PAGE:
Java code explanation

The CreateSqlFiles.jar executable file contains just this below Java class:

package files;

import java.io.BufferedWriter;
import java.io.IOException;
import java.nio.file.Files;
import java.nio.file.Paths;

public class CreateFiles {

	public static void main(String[] args) {
		String file = args[0];
		String s = args[1];
		String folder = "C:/Extended_Properties/";
		try (BufferedWriter writer = Files.newBufferedWriter(Paths.get(folder + file + ".sql"))) {

		        	 try {
					} catch (IOException e) {
						// TODO Auto-generated catch block
		} catch (IOException e) {
            BufferedWriter writer = null;
			try {
				writer = Files.newBufferedWriter(Paths.get("C:\\filelog.txt"));
			} catch (IOException e1) {
				// TODO Auto-generated catch block





Don't you love automation? I do. This few lines of Java code saved me several hours of work manually creating SQL files.

Every Java program must have an execution entry point or starting place. This is implemented in Java using the main method. The main method takes an array of String as input parameter. This array is used to pass command line input parameters and initialize the Java program.

However, here we will use it to pass each table name and the extended property definition query for that table's columns to the Java class. So the arguments:

+ @[User::table]+"\" \""+ @[User::str] + "\""

is retrieved as follows in the Java code:

String file = args[0]; --> this @[User::table]
String s = args[1]; --> this is @[User::str]

As you can see, you can pass as many arguments as your computer memory can allow. With the introduction of Java Stream interface which allow both sequential and parallel stream along with its filter and map reduce features, we could do even a whole lot more with SSIS and Java in providing cutting edge ETL and ELT solutions.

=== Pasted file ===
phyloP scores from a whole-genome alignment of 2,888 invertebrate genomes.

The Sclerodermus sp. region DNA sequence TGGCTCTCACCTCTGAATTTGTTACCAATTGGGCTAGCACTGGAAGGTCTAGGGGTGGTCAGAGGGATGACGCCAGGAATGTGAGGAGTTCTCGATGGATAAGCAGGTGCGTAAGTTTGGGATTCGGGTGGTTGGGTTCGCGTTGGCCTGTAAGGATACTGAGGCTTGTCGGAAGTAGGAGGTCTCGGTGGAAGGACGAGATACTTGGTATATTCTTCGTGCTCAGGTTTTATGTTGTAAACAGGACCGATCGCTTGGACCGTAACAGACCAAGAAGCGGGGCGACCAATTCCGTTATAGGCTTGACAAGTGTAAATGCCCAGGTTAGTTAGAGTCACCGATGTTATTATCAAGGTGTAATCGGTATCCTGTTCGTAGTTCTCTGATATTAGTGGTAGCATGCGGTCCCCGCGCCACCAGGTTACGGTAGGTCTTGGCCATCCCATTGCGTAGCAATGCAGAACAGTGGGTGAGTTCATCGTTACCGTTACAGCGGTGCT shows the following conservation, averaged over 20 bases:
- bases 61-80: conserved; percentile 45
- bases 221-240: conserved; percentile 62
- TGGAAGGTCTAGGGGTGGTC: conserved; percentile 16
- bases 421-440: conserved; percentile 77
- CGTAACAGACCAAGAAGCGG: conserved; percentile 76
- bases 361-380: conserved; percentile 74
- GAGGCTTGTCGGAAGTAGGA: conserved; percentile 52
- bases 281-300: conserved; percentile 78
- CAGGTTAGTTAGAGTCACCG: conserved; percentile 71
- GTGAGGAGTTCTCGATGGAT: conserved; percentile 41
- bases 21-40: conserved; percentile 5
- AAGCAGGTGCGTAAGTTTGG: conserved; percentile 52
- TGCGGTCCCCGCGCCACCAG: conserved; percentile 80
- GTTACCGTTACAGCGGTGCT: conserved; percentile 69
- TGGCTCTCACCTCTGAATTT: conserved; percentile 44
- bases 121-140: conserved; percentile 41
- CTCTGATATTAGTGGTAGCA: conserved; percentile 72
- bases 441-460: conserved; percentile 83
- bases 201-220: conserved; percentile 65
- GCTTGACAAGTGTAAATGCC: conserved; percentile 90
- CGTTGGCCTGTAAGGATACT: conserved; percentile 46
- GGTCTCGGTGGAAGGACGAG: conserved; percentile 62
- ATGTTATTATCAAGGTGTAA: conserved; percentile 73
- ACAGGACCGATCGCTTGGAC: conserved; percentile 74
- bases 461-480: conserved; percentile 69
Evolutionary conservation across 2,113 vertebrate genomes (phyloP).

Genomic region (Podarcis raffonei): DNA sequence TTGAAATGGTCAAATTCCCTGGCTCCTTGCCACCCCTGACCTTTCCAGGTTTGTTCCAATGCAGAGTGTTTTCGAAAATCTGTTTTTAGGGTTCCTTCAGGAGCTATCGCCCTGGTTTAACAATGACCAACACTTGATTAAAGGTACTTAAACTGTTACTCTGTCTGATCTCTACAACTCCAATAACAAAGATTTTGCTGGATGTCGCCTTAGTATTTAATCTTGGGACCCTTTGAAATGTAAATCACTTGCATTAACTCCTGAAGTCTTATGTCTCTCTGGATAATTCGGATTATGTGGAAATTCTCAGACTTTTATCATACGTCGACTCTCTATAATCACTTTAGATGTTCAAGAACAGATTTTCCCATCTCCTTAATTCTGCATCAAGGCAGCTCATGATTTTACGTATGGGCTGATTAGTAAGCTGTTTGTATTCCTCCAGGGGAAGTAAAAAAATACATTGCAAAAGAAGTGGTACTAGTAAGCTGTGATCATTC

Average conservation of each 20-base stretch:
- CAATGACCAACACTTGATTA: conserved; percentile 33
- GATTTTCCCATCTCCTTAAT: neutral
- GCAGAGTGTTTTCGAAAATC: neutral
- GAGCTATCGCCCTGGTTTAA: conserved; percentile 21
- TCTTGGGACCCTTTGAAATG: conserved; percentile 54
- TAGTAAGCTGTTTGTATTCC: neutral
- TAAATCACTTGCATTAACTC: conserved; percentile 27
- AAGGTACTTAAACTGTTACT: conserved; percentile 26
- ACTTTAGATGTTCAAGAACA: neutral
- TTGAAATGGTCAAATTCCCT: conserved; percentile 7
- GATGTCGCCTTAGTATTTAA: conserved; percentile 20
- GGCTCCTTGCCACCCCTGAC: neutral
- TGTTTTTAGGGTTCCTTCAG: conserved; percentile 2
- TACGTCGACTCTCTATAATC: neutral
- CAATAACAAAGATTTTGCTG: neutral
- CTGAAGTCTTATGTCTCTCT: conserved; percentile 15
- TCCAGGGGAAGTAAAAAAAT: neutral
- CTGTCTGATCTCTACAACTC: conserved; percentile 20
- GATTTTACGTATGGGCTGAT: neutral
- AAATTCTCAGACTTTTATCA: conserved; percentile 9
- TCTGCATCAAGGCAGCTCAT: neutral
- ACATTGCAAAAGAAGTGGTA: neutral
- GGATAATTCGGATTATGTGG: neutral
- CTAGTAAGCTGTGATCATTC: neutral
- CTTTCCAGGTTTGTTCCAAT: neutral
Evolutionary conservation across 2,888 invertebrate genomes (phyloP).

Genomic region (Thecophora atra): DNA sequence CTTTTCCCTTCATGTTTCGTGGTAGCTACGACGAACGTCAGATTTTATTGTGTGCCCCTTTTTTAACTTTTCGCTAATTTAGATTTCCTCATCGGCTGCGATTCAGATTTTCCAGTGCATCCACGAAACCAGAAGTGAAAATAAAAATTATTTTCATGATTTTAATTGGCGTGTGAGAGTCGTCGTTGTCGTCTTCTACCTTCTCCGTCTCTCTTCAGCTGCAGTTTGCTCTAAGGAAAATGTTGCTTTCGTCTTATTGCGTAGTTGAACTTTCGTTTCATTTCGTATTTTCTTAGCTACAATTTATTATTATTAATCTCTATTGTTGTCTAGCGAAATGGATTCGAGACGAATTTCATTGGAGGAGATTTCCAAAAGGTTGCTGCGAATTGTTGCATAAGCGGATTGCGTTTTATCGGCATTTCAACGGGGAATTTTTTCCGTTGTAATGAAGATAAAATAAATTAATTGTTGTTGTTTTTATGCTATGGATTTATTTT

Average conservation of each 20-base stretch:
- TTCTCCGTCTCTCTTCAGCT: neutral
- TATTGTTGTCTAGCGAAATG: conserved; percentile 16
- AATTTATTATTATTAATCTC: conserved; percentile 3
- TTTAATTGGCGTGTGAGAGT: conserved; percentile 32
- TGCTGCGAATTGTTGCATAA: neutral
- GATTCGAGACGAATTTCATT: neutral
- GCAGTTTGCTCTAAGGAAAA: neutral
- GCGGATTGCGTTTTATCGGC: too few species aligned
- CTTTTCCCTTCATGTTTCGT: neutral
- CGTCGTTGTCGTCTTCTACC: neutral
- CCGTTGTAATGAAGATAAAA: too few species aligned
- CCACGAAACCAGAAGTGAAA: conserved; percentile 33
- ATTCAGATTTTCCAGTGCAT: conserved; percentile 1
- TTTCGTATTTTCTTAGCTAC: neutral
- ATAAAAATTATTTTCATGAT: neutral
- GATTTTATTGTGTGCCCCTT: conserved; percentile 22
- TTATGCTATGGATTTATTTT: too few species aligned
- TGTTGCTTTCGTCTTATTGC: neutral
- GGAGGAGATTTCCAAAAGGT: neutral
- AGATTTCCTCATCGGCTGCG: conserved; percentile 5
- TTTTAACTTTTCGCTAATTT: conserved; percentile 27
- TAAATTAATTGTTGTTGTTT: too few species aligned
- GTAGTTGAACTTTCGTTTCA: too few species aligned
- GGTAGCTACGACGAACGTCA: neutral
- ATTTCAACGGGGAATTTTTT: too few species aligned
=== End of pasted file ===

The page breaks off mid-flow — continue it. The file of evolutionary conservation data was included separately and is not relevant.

We could also return an output from the Java code to SSIS for more processing or further data transformation. We could convert our Java object to JSON string in Java using Google's Gson library or some other method, and then print it to the output stream using System.out.print(JSONSTRING) or System.out.println((JSONSTRING).

We could then consume it in SSIS using any method including TSQL's OPENJSON(@JSON).

Then We can retrieve this value using the StandardOutputVariable property of the SSIS execute process task.

SSIS supports the three default streams of standard error, standard input, and standard output. Instead of passing values to the Java code using the main method's parameter, we could also do so by using the property StandardInputVariable.

Then for exception/error handling, we could return exceptions that are caught in the Java code to SSIS using the StandardErrorVariable. Notice how these three default streams have the word Variable in them? That's because you will need to assign them to variables by selecting from the drop down list of variables you created for this purpose. See image below:


Also see a sample Java code I wrote below to further demonstrate how we can use the standard input, output, and error streams in our Java code:

package SSIS;

public class testStdstreams {

	public static void main(String[] args) {

		    StringBuilder str = new StringBuilder();
		    try {
		        int c = 0;
		        while ((c = System.in.read()) != -1) {
		        	str.append((char) c);
		    } catch(Exception e){
		    System.out.println("input is: " + str.toString());


See image below to see the values of SSIS standard output and input variables when I executed the SSIS package with Java code above:


As you can see,there is a whole lot of awesome things that can be accomplished with Java and SSIS as per ETL or ELT.

Emeka Okeke@sqldibia+ Follow
Emeka Okeke+ Follow
locationPennsburg, PennsylvaniajoinedDec 11, 2019